Systematic Oppression At Its Finest

You would think that the end of the world would constitute a very well-needed social change in society. Well, think again! In N.K. Jemisin’s The Fifth Season, she introduces and explores the concept of systematic oppression through world-building. Jemisin does this best through the creation and development of the Orogene “race” (race is socially constructed). These individuals have the ability to sense and manipulate the energy of the Earth. In its official capacity, Orogeny is used to do things like suppress earthquakes and minor shakes (since the Stillness is experiencing its recent and more dangerous season) to keep the Stillness stable and so that seasons can be avoided for as long as possible. However, there is one concern that drives the people of the Stillness to treat and control Orogenes the way they do. Orogeny is also connected to an Orogene’s emotions so it can cause a disruption in the Earth’s movement activity as well as the destruction of Earth. As a result, Orogenes are viewed as extremely dangerous, undesirable, and in need of control which is why so many people look down on them. Because of this, Orogenes are not able to reveal their true powers in fear of being discovered, tracked down by Guardians and taken to The Fulcrum against their will. At the Fulcrum, the Guardians teach young Orogenes “discipline” and “control” so that they can use their Orogeny safely but more importantly so that the Stillness can use their abilities to their advantage. Essentially, everything in this society is aimed towards keeping Orogenes oppressed (“in control”). Sounds horrible, right? Well, it’s not at all different from the world we live in today. It’s the reality that those who have power are the ones who shaped history to fit whatever ideal society they envision. We have seen it all throughout history and even in very recent times. This blog will touch upon those instances.

As it seems, Oregenes in The Fifth Season are a direct representation of marginalized individuals including people of color who are racially and socioeconomically disadvantaged in every way. First, let’s start with  African Americans. From the early 16th century, African Americans were viewed and established to be less than Whites. This translated to the first African American indentured servants arriving in the American colonies following the first purchase of slaves into New Amsterdam. Although Abraham Lincoln’s Emancipation Proclamation passed in 1863, freeing all slaves “forever”, The Ku Klux Klan formed 3 years later. Then, again, an act of humanity occurs with the ratification of the 15th Amendment which gave African Americans the right to vote. But, it did not help much as The “Jim Crow” laws began. I found it interesting (actually gut-wrench tingly horrible) that whenever it looked like things were going to be much fairer there was always something even more unjust on its way. Even with the election of The United States’ first African American President in 2008, the country later elected the worst “candidate” (if the shoe fits) in history. Within the last couple of years, the racism in this country has definitely come out of the shadows more with the recent outburst on social media platforms.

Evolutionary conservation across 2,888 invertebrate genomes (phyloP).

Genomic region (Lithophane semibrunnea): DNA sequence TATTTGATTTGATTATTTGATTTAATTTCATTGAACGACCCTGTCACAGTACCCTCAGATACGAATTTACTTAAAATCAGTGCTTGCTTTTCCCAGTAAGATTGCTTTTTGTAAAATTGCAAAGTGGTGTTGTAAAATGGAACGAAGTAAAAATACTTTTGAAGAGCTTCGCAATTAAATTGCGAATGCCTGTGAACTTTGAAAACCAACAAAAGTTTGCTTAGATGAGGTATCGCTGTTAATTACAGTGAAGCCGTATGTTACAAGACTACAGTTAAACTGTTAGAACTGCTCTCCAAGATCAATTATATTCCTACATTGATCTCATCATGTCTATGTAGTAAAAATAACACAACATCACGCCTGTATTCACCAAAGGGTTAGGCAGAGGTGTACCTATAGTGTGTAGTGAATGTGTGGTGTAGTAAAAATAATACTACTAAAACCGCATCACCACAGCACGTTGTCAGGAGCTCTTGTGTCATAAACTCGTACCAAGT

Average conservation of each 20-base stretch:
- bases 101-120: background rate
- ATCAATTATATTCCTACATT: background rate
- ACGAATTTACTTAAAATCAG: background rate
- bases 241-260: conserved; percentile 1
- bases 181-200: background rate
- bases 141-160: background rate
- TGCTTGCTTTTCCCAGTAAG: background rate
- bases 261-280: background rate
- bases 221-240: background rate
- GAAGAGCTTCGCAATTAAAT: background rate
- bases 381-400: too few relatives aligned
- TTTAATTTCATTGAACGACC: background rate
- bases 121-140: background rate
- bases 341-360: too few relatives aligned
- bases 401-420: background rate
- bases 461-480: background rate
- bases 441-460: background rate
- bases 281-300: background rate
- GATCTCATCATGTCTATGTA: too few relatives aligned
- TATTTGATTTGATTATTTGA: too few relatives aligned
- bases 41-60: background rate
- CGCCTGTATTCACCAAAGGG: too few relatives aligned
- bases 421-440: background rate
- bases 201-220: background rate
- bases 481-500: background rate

By only searching up the word ‘racist’ and viewing the latest news articles, here are the headlines I found:

  1. “Texas college lecturer suspended after calling cops on Black student” (New York Post)
  2. “Black Harvard doctor accuses flight attendants of discrimination” (New York Post)
  3. “Police killings hit people of color hardest, study finds” (NBC News)

Now, let’s move on to Native Americans. Orogenes also allude to the adversities and injustices Native Americans have endured. Because the Orgenes are massively oppressed, they are the victims of genocide within their society and if not sent to live at the Fulcrum where they ‘die’ in a way as well. From Columbus’ arrival to America in 1492, the communities of Native Americans were never the same again. The Englishmen used violence and slavery and forced the Native Americans to convert to their own ways. They also brought over disease that would have long-term effects on the Native Americans. This was followed by the Trail of Tears in 1838 which forced the Native Americans off their land. Even now, the major tribes that once flourished over all of North America are all but gone with only a few small reservations to live on. Similar to Orogenes, Indigenous children were removed from their families in an attempt to erase their culture by sending them to schools in Australia.

The boarding schools Native Americans were taken to forced communities of people to abandon their culture in all forms. The transformation was so drastic.

Finally, women. Women have come a long way but there is still a lot of progress to be done. In the story, Orogenes are only allowed to succeed so much. Even with experience, even after taking a ton of government jobs, even as they excel through the ranks, they are still treated as lesser. Sound familiar, too? It reminds me of the infamous gender wage gap, the everlasting patriarchy, the gender framework, the sexual violence so present in society and all the other forms of oppression that interact with the abuse of women.

The fact that Orogenes are so universally representative of all the marginalized groups is shocking. It just shows the inequality perpetrated by this corrupt system which ensures that these people will never prosper in all aspects of life as they should.

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